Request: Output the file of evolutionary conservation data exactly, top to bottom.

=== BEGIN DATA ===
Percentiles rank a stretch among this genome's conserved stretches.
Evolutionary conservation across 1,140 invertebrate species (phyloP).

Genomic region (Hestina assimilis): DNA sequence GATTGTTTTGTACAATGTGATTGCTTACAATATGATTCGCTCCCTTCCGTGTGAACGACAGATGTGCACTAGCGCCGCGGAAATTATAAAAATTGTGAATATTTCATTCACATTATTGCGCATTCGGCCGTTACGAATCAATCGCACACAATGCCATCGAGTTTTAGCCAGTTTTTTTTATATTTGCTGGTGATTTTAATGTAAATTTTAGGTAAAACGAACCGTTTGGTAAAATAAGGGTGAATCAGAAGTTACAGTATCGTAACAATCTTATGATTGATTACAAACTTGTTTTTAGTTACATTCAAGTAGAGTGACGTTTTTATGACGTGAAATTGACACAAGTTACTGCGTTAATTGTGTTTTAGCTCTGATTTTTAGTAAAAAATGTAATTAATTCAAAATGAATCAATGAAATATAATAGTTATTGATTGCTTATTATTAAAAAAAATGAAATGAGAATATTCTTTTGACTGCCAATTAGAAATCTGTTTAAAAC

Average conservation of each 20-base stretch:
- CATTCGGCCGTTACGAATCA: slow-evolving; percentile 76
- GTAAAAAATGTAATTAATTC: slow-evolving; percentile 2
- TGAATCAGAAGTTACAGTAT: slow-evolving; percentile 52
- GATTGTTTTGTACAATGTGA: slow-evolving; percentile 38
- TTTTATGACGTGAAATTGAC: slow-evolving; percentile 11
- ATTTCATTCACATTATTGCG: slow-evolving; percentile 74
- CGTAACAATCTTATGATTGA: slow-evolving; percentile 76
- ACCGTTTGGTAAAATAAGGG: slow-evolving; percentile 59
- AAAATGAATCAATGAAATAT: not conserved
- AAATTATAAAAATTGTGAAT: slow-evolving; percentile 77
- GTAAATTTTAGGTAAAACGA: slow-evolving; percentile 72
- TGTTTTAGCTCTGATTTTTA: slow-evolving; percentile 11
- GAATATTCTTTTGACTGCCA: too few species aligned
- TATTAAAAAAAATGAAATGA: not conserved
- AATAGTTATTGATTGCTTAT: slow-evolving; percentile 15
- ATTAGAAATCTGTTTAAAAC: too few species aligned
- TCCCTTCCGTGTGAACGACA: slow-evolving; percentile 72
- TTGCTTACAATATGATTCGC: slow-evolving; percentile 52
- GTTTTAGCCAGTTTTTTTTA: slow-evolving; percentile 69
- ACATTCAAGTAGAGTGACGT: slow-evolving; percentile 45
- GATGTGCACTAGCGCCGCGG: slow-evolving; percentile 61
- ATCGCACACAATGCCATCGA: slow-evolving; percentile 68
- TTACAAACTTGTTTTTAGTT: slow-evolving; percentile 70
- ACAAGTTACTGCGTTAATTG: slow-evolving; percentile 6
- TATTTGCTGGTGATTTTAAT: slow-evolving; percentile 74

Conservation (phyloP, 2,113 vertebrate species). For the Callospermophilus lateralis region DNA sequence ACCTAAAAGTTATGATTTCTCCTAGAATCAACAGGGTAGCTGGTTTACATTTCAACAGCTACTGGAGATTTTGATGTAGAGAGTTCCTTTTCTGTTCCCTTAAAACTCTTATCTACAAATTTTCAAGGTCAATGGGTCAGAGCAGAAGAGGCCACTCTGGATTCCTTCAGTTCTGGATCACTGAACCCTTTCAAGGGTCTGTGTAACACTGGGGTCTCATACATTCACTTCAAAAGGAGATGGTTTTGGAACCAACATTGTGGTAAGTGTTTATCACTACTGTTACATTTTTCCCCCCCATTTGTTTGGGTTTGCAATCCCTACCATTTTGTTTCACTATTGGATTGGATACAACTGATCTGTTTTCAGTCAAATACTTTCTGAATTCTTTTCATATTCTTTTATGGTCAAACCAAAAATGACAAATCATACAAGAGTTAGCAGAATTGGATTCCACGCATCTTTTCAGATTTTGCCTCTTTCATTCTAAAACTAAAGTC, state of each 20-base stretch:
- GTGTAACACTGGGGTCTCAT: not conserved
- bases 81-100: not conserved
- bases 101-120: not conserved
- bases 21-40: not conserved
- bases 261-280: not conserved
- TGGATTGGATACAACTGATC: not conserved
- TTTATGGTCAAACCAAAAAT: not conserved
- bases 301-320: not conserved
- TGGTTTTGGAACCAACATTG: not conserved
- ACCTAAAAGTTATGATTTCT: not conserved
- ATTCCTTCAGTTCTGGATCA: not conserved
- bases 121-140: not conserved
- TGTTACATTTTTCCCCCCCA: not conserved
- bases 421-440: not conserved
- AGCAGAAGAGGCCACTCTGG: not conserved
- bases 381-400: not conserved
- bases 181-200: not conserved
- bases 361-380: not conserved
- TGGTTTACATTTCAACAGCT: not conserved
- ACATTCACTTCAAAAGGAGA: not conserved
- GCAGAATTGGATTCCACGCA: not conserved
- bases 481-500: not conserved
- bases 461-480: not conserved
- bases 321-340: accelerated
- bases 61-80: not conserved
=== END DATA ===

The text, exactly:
Percentiles rank a stretch among this genome's conserved stretches.
Evolutionary conservation across 1,140 invertebrate species (phyloP).

Genomic region (Hestina assimilis): DNA sequence GATTGTTTTGTACAATGTGATTGCTTACAATATGATTCGCTCCCTTCCGTGTGAACGACAGATGTGCACTAGCGCCGCGGAAATTATAAAAATTGTGAATATTTCATTCACATTATTGCGCATTCGGCCGTTACGAATCAATCGCACACAATGCCATCGAGTTTTAGCCAGTTTTTTTTATATTTGCTGGTGATTTTAATGTAAATTTTAGGTAAAACGAACCGTTTGGTAAAATAAGGGTGAATCAGAAGTTACAGTATCGTAACAATCTTATGATTGATTACAAACTTGTTTTTAGTTACATTCAAGTAGAGTGACGTTTTTATGACGTGAAATTGACACAAGTTACTGCGTTAATTGTGTTTTAGCTCTGATTTTTAGTAAAAAATGTAATTAATTCAAAATGAATCAATGAAATATAATAGTTATTGATTGCTTATTATTAAAAAAAATGAAATGAGAATATTCTTTTGACTGCCAATTAGAAATCTGTTTAAAAC

Average conservation of each 20-base stretch:
- CATTCGGCCGTTACGAATCA: slow-evolving; percentile 76
- GTAAAAAATGTAATTAATTC: slow-evolving; percentile 2
- TGAATCAGAAGTTACAGTAT: slow-evolving; percentile 52
- GATTGTTTTGTACAATGTGA: slow-evolving; percentile 38
- TTTTATGACGTGAAATTGAC: slow-evolving; percentile 11
- ATTTCATTCACATTATTGCG: slow-evolving; percentile 74
- CGTAACAATCTTATGATTGA: slow-evolving; percentile 76
- ACCGTTTGGTAAAATAAGGG: slow-evolving; percentile 59
- AAAATGAATCAATGAAATAT: not conserved
- AAATTATAAAAATTGTGAAT: slow-evolving; percentile 77
- GTAAATTTTAGGTAAAACGA: slow-evolving; percentile 72
- TGTTTTAGCTCTGATTTTTA: slow-evolving; percentile 11
- GAATATTCTTTTGACTGCCA: too few species aligned
- TATTAAAAAAAATGAAATGA: not conserved
- AATAGTTATTGATTGCTTAT: slow-evolving; percentile 15
- ATTAGAAATCTGTTTAAAAC: too few species aligned
- TCCCTTCCGTGTGAACGACA: slow-evolving; percentile 72
- TTGCTTACAATATGATTCGC: slow-evolving; percentile 52
- GTTTTAGCCAGTTTTTTTTA: slow-evolving; percentile 69
- ACATTCAAGTAGAGTGACGT: slow-evolving; percentile 45
- GATGTGCACTAGCGCCGCGG: slow-evolving; percentile 61
- ATCGCACACAATGCCATCGA: slow-evolving; percentile 68
- TTACAAACTTGTTTTTAGTT: slow-evolving; percentile 70
- ACAAGTTACTGCGTTAATTG: slow-evolving; percentile 6
- TATTTGCTGGTGATTTTAAT: slow-evolving; percentile 74

Conservation (phyloP, 2,113 vertebrate species). For the Callospermophilus lateralis region DNA sequence ACCTAAAAGTTATGATTTCTCCTAGAATCAACAGGGTAGCTGGTTTACATTTCAACAGCTACTGGAGATTTTGATGTAGAGAGTTCCTTTTCTGTTCCCTTAAAACTCTTATCTACAAATTTTCAAGGTCAATGGGTCAGAGCAGAAGAGGCCACTCTGGATTCCTTCAGTTCTGGATCACTGAACCCTTTCAAGGGTCTGTGTAACACTGGGGTCTCATACATTCACTTCAAAAGGAGATGGTTTTGGAACCAACATTGTGGTAAGTGTTTATCACTACTGTTACATTTTTCCCCCCCATTTGTTTGGGTTTGCAATCCCTACCATTTTGTTTCACTATTGGATTGGATACAACTGATCTGTTTTCAGTCAAATACTTTCTGAATTCTTTTCATATTCTTTTATGGTCAAACCAAAAATGACAAATCATACAAGAGTTAGCAGAATTGGATTCCACGCATCTTTTCAGATTTTGCCTCTTTCATTCTAAAACTAAAGTC, state of each 20-base stretch:
- GTGTAACACTGGGGTCTCAT: not conserved
- bases 81-100: not conserved
- bases 101-120: not conserved
- bases 21-40: not conserved
- bases 261-280: not conserved
- TGGATTGGATACAACTGATC: not conserved
- TTTATGGTCAAACCAAAAAT: not conserved
- bases 301-320: not conserved
- TGGTTTTGGAACCAACATTG: not conserved
- ACCTAAAAGTTATGATTTCT: not conserved
- ATTCCTTCAGTTCTGGATCA: not conserved
- bases 121-140: not conserved
- TGTTACATTTTTCCCCCCCA: not conserved
- bases 421-440: not conserved
- AGCAGAAGAGGCCACTCTGG: not conserved
- bases 381-400: not conserved
- bases 181-200: not conserved
- bases 361-380: not conserved
- TGGTTTACATTTCAACAGCT: not conserved
- ACATTCACTTCAAAAGGAGA: not conserved
- GCAGAATTGGATTCCACGCA: not conserved
- bases 481-500: not conserved
- bases 461-480: not conserved
- bases 321-340: accelerated
- bases 61-80: not conserved